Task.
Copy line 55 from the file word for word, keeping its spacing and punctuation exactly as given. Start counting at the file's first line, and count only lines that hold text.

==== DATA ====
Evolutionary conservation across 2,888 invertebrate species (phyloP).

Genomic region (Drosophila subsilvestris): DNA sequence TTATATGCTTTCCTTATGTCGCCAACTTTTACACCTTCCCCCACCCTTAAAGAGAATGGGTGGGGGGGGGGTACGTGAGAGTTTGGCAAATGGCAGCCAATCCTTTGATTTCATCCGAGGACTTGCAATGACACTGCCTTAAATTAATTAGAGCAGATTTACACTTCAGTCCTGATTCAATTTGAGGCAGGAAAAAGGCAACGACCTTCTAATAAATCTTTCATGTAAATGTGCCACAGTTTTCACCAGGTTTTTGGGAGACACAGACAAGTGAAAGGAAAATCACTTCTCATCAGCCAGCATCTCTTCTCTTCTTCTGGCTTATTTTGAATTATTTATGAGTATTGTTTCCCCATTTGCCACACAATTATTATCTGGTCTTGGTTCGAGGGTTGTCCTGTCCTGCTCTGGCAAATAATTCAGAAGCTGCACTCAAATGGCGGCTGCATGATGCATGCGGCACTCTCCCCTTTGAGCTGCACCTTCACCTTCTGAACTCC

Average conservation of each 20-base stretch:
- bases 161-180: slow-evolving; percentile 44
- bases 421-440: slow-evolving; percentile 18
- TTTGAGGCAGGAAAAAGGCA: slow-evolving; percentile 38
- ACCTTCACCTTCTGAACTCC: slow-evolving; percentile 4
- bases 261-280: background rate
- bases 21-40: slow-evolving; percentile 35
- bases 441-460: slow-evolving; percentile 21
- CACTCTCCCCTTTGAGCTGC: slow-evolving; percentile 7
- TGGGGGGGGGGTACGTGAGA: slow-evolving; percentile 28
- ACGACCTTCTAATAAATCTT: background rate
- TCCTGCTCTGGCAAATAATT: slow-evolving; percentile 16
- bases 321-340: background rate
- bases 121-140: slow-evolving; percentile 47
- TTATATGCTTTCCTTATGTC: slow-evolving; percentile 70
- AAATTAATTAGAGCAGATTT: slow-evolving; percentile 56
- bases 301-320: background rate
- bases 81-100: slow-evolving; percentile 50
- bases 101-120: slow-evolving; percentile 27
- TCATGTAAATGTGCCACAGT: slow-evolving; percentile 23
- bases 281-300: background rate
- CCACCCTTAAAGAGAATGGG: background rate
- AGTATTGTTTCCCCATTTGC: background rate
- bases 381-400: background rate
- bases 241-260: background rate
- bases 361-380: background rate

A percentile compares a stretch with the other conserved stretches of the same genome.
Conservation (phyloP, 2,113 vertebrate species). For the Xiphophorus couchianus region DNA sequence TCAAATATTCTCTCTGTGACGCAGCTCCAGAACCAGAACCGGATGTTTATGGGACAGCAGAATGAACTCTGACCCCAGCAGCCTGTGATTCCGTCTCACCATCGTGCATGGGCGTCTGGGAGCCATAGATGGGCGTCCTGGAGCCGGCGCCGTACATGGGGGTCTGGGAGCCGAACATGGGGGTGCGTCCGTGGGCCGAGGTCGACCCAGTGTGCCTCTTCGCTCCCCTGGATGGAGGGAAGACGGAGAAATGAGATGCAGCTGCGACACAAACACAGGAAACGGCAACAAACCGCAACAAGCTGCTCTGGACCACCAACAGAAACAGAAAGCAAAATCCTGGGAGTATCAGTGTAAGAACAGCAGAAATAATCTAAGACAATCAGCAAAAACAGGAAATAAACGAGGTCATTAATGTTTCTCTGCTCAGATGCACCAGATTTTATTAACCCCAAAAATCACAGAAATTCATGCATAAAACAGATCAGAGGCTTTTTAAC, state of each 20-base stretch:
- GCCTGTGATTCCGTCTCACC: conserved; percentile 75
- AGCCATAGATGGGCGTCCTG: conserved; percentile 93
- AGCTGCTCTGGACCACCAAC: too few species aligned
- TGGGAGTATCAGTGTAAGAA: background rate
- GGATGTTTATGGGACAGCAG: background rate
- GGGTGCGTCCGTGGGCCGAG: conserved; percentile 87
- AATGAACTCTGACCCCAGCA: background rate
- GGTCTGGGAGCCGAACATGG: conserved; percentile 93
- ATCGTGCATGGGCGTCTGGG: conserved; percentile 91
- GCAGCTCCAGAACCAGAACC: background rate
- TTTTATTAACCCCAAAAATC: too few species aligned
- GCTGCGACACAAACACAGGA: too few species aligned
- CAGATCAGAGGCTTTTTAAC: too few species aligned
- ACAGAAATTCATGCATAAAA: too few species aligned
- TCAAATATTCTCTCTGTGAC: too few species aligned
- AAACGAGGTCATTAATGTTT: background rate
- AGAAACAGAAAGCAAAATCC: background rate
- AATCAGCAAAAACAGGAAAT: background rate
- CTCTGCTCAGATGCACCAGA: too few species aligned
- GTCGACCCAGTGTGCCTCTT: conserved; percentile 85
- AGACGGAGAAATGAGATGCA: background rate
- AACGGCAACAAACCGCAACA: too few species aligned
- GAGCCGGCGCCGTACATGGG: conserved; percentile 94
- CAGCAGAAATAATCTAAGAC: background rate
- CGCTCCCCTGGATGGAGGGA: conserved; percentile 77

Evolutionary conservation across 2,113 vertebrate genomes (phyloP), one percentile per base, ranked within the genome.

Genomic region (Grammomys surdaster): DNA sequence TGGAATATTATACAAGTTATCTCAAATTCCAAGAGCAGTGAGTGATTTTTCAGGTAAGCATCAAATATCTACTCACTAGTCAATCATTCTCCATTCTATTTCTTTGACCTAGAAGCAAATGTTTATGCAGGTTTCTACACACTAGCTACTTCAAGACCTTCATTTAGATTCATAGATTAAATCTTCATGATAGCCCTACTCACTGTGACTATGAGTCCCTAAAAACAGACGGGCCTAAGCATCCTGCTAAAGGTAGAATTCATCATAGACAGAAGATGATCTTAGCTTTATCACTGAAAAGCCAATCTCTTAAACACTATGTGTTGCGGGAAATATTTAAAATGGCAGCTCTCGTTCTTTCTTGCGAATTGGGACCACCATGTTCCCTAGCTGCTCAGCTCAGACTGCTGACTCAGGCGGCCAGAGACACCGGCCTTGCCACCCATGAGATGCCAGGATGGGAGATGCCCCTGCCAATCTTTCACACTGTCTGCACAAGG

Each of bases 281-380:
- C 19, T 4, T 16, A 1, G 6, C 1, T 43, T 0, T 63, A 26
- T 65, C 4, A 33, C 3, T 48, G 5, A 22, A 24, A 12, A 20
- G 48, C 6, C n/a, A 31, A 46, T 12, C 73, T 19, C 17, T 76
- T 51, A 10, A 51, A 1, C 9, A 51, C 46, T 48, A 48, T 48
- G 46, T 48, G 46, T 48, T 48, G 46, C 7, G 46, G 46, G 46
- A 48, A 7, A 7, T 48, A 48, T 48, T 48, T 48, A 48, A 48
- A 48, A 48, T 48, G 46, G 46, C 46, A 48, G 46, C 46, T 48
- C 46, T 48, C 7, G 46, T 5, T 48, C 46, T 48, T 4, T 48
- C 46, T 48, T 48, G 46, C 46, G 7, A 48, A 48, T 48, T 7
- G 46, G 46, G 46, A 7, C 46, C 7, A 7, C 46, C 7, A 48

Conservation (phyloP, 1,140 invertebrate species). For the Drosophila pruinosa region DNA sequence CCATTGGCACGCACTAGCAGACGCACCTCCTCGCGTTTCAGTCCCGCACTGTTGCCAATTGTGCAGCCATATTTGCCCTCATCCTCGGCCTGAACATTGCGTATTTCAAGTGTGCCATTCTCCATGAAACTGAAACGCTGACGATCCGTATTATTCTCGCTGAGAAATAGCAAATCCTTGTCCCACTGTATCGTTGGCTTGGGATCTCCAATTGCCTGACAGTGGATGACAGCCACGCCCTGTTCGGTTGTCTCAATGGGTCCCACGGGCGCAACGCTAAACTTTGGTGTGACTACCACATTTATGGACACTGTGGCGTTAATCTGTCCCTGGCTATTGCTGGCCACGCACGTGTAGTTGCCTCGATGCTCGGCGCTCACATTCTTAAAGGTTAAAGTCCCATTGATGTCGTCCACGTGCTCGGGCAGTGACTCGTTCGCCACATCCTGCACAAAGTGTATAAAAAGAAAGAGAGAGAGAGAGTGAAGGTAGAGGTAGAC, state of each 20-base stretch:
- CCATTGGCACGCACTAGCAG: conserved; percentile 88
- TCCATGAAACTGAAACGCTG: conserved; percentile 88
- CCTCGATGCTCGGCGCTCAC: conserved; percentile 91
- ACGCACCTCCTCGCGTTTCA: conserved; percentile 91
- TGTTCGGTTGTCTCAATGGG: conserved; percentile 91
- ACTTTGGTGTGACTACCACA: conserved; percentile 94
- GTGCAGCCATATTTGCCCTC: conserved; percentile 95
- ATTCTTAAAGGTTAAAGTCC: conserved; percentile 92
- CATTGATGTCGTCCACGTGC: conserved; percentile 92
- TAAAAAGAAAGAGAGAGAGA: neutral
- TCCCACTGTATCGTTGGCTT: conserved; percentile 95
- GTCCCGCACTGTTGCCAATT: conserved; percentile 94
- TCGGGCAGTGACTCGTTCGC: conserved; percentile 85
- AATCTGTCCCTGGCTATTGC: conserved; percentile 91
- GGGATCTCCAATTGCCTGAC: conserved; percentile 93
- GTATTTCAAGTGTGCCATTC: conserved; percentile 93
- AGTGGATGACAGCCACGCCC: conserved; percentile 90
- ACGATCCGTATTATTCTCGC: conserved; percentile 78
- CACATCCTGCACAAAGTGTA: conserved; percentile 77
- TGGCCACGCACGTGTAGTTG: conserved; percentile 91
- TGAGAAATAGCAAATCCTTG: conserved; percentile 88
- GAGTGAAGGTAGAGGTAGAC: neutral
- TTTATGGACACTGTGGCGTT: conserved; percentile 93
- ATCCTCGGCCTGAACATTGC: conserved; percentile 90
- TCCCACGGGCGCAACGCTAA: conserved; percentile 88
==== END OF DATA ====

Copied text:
- CGCTCCCCTGGATGGAGGGA: conserved; percentile 77